Darius has never had a true friend before, but now he's spending his days with Sohrab playing soccer, eating rosewater ice cream, and sitting together for hours in their special place, a rooftop overlooking the Yazdi skyline.
Sohrab calls him Darioush--the original Persian version of his name--and Darius has never felt more like himself than he does now that he's Darioush to Sohrab. When it's time to go home to America, he'll have to find a way to be Darioush on his own.
Synopsis from Goodreads
Reading about depression is never easy, and each story is so individual that it’s always a difficult journey to take with a character. Darius’s story was beautiful on so many levels: his travels to Iran, his friendship with Sohrab, his relationship with his family, and his relationship with himself. This is a contemporary novel that is character driven, and ultimately reminds us that we need to support and accept each other.
Khorram did a wonderful job creating such realistic characters and their relationships with each other. As an older sibling, I completely understood Darius’s love for his sister but also his annoyance when she interrupts his one-on-one time with his dad. Or Simon’s difficultly in fitting in with his wife’s family on their visit to Iran, but still trying to find ways to connect with her parents and brothers. The two prominent relationships in this book are between Darius and Sohrab and Darius and his dad (not that the other relationships are less valued; these two are simply at the forefront of this story).
In the relationship between Sohrab and Darius, we see Darius finally find a friend that values and accepts him. For someone who calls himself a Fractional Persian and has yet to find a best friend at home, finally finding Sohrab is a massive moment in Darius life. Their relationship teaches Darius to appreciate his life, his family, and himself and leads to a self-acceptance that Darius had not been able to reach on his own. I was so excited for Darius and thrilled that he had found someone to finally connect with.
That said, I do wish that their relationship had gone a little further below the surface area. Most of the conversations between them are very basic, and while Darius is clearly excited to have someone to sit comfortably in silence with, I would have loved to get a bit more development of their relationship. Surface is fine, but this book seemed to call for more than that.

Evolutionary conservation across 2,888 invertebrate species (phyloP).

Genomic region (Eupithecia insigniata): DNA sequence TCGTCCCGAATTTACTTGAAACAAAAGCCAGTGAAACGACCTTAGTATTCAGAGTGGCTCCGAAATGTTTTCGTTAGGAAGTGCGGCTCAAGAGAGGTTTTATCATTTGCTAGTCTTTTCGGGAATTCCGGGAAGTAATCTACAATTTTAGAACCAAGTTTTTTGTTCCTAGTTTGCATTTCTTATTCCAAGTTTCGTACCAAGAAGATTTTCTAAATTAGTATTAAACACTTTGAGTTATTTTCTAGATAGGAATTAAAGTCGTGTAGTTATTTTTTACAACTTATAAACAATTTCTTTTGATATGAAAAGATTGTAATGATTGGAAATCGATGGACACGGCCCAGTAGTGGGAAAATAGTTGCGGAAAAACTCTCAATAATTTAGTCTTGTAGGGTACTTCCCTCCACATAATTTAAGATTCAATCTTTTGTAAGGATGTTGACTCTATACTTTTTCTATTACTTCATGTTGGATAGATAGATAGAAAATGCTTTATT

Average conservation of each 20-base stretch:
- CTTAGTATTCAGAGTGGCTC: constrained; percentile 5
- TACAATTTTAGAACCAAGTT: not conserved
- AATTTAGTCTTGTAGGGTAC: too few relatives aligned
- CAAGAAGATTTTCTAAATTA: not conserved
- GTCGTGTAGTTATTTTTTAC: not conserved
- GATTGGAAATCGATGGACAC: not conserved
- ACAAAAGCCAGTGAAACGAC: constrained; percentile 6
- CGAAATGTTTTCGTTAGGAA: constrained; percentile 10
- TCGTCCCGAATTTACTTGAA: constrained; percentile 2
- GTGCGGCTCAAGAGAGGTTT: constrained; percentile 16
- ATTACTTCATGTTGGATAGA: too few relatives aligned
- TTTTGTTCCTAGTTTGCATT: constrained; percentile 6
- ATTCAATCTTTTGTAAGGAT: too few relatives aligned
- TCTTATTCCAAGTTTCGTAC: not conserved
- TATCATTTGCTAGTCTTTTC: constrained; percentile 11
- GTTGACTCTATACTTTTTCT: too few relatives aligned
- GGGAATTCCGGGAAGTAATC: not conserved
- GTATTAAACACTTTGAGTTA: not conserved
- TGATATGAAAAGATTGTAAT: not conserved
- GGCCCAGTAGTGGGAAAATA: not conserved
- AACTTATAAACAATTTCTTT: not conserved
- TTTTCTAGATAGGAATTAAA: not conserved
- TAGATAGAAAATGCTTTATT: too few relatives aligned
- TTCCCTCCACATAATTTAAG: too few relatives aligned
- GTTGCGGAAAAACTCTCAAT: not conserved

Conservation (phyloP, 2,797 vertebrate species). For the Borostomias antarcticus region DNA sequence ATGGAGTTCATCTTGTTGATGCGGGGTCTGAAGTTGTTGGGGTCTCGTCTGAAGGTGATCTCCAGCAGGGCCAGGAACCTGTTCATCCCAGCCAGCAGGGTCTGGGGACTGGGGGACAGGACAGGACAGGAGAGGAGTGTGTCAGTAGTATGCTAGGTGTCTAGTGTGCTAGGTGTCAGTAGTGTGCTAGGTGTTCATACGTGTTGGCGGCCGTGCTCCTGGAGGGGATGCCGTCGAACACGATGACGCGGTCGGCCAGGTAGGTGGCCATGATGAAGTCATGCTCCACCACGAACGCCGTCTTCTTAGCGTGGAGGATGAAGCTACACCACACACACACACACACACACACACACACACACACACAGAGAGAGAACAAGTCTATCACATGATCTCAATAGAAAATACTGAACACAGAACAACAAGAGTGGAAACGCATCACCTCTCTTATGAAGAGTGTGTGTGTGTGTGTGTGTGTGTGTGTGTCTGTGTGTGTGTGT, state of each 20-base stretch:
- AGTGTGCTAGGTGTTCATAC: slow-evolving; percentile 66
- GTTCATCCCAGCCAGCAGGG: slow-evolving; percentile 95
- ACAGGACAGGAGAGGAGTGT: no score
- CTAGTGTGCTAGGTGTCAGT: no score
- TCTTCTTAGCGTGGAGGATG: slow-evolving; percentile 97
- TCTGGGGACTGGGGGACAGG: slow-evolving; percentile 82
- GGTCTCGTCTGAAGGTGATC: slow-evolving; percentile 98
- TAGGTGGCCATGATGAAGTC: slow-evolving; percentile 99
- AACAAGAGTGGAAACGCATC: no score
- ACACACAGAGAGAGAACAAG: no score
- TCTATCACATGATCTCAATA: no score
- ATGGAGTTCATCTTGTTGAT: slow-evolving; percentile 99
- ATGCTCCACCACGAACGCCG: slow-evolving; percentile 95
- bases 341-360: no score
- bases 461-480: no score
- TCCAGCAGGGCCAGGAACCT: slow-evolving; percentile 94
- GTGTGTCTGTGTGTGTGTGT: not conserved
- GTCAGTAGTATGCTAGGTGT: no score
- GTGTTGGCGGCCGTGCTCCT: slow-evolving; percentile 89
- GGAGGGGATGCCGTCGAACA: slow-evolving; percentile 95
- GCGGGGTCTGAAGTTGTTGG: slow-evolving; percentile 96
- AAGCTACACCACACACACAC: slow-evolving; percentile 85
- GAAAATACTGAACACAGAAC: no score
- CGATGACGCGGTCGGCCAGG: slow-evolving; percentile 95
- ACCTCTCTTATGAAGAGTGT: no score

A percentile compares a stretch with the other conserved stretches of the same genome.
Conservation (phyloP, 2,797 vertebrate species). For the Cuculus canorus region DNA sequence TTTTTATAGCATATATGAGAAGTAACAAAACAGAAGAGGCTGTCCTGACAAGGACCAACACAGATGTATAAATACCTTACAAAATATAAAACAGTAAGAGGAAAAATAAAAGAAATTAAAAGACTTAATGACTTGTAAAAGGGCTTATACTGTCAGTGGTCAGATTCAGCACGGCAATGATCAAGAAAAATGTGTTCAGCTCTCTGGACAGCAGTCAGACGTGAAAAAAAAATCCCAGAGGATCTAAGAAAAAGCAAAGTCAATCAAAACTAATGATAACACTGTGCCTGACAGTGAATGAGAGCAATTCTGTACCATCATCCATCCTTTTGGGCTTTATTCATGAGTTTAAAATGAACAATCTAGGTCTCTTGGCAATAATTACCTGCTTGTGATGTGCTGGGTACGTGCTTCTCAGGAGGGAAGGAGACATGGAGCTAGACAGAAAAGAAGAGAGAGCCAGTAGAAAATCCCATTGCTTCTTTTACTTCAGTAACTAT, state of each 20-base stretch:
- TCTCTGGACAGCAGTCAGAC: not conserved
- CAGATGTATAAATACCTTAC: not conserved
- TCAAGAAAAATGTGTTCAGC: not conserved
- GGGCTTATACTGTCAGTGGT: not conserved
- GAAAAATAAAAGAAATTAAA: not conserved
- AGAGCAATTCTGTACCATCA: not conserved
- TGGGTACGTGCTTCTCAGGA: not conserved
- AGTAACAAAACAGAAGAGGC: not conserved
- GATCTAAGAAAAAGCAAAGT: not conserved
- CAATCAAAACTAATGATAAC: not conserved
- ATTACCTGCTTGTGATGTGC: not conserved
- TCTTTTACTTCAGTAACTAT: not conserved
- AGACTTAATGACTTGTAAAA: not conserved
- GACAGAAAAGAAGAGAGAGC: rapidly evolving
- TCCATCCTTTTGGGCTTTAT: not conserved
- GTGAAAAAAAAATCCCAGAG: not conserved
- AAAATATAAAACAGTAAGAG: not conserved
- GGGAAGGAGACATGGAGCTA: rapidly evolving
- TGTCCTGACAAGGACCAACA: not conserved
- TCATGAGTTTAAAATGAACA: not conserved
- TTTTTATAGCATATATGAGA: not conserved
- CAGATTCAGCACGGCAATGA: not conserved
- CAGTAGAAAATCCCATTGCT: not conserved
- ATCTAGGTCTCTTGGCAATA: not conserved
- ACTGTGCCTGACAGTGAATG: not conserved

If Darius’s relationship with Sohrab was about self-acceptance, then his relationship with his father is very much about the important of having a strong foundation of love and support. Their relationship was difficult to read about because of how much hurt Darius was carrying with him while not understanding how his father felt about him. When they finally talk about their mental health, and their feelings towards each other, it’s incredibly cathartic because we know it’s the beginning of a new world of understanding for Darius, both of himself and of his father. I thought Khorramshahr did a brilliant job telling this father-son story and honestly explaining how depression can control someone’s life.
Lastly, I once again found myself reading the author’s last words (in this case it is the Afterword) and would highly encourage everyone to do the same. Khorram explains his own diagnoses of depression as a teenager and the ongoing struggles, and successes, that he has faced in his life so far. This moment was a reminder that Darius’s story is not just a singular story; it’s the story of a teenager trying to understand who he is, while also learning to find pride in himself. It’s clear that Khorram wrote this from some of his own experiences, and the beauty of the story comes across because of it.
I would recommend this book to everyone, especially those who like Simon vs The Homosapiens Agenda or who simply want more insight into the many facets of teenage life. This will be a book that I will be suggesting to many of my students. Let me know what you think of it!
FINAL RATING: 4/5
Hi, I'm Alexandra! I love reading (largely YA fiction, but sometimes I'll read "adult" books), playing board games, Nutella, and binge-watching TV shows on Netflix with my husband.
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